The law states clearly that anyone driving under the influence with an alcohol level greater than .08 is considered driving under the influence and therefore not only breaking the law but endangering themselves and the lives of others. Recently there has been discussion about how and if a Marijuana DUI should be issued to those found “driving under the influence of marijuana”. The heat of the discussion was how would someone know when it was safe to drive after consuming marijuana and where would the line be when it was considered dangerous and a DUI citation would be justified.
We all know that with alcohol consumption there is impaired judgment and our reaction time along with motor skills are drastically effected by consuming too much alcohol. Currently there are methods In which an authoritative figure can determine whether an individual is too intoxicated to be driving by performing certain sobriety test which can be conducted on the spot. Those who fail simple benchmarks of sobriety not to mention breath test are usually convicted or plead guilty. However when it comes to the issue of driving under the influence of marijuana it is hard to determine what is considered “over the limit” and “unsafe” do to the fact that the opposite tends to be true when it comes to marijuana, drivers under the influence of THC tend to have heightened awareness, rather than diminishing sensitivity as they do after drinking.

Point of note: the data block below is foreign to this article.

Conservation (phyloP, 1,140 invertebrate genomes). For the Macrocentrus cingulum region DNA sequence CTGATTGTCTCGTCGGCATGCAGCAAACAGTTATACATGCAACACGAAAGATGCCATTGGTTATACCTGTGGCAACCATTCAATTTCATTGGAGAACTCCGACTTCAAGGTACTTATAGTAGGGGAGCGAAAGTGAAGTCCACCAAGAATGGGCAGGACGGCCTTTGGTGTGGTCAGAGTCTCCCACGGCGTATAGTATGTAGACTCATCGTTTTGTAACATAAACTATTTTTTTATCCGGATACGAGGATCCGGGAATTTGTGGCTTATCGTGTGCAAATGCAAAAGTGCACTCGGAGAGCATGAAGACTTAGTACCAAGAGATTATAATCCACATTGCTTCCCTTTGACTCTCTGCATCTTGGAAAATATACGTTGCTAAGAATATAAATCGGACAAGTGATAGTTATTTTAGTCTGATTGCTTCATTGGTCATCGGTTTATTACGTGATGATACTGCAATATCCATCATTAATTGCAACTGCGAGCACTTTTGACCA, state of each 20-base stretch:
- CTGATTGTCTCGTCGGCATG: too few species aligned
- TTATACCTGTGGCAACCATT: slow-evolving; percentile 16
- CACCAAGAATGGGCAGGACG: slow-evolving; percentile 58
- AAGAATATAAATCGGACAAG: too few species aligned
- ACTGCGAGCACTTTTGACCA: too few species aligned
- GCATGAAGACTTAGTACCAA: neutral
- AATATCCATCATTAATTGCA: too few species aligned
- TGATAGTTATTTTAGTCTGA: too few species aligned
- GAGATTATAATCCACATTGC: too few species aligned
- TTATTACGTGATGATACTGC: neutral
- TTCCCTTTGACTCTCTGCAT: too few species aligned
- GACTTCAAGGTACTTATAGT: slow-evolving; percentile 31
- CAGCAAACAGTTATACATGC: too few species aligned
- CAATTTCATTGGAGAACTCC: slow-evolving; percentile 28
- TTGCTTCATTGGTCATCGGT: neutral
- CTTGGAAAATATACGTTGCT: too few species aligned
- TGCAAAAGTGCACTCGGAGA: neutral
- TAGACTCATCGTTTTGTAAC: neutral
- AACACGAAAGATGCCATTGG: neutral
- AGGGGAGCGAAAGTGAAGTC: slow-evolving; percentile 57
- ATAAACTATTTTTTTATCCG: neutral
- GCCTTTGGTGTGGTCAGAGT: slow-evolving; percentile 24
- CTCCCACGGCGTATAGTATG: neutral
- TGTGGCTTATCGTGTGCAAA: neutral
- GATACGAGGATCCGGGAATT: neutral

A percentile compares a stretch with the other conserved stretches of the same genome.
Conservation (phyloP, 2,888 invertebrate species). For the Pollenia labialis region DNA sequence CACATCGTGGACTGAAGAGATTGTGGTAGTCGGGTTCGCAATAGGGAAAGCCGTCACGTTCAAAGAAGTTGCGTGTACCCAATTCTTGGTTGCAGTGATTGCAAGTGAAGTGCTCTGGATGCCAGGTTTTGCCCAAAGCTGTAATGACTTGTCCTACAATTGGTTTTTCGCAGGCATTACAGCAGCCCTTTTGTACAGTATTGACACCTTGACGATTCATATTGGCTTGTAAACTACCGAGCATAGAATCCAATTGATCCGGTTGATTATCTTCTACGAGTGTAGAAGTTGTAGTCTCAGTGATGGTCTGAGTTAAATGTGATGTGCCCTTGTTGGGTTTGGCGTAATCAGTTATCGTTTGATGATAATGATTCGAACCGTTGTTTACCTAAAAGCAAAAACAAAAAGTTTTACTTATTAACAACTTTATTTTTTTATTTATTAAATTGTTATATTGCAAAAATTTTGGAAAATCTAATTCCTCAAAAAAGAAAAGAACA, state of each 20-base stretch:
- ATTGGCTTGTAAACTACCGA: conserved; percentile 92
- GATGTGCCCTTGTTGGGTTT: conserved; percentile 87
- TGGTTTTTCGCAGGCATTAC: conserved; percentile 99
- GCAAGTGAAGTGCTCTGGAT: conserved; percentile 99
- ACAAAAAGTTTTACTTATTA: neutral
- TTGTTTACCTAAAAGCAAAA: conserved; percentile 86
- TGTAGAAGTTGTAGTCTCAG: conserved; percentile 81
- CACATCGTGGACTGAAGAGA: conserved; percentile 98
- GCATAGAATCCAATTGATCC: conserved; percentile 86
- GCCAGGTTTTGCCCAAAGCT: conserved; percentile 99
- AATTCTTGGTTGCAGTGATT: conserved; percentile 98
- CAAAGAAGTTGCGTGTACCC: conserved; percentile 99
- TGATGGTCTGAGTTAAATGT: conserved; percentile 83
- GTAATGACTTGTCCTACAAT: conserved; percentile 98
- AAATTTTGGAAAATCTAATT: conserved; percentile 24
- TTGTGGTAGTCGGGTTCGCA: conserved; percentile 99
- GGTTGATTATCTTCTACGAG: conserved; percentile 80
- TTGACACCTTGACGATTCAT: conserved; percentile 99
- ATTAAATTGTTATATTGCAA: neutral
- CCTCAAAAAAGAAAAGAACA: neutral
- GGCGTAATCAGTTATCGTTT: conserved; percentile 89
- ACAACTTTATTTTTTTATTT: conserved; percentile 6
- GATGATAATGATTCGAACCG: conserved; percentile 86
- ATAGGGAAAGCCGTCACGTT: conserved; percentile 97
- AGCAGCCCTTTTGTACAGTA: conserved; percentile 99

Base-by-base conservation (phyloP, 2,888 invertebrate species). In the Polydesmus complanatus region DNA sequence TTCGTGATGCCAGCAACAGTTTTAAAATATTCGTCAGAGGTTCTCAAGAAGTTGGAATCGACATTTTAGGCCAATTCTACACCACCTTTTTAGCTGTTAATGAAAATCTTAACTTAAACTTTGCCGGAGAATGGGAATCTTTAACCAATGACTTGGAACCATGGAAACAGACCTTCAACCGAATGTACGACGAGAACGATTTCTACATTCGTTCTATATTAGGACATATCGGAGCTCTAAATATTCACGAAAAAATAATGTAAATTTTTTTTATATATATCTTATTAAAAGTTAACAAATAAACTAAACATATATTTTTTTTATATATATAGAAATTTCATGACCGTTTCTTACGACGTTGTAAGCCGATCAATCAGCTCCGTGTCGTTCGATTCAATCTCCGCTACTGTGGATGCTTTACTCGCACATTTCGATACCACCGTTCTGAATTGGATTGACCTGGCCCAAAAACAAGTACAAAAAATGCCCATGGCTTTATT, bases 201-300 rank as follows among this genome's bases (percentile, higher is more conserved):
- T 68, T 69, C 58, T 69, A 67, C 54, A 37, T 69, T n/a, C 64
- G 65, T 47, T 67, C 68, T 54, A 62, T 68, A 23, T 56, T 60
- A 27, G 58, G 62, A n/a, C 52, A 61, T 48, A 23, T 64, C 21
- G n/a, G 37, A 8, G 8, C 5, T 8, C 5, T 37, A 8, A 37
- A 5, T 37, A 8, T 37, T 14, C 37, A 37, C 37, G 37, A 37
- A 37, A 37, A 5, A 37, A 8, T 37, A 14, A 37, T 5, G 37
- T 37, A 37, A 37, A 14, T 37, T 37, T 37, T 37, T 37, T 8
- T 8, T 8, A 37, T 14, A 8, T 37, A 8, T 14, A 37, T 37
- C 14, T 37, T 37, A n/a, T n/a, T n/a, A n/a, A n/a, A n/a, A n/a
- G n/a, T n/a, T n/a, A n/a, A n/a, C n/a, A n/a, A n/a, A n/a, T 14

So the issue is whether authorities should have the right to issue DUI citations for marijuana and if so, how would they know when the THC in someone’s blood exceeds the legal amount. I think this is wrong on many levels. The fact of the matter is in many cases marijuana does the exact opposite of what alcohol does to a driver, it “heightens” their senses and therefore are much more alert and cautious when they are driving where as alcohol even if you tried very hard to be cautious you are still at risk of causing yourself harm or harm to others. I feel that as far as DUI’s go it should be strictly enforced and aimed at the drunk drivers whom cause hundreds of accidents a year and not at the medical marijuana patients whom are just taking their medication.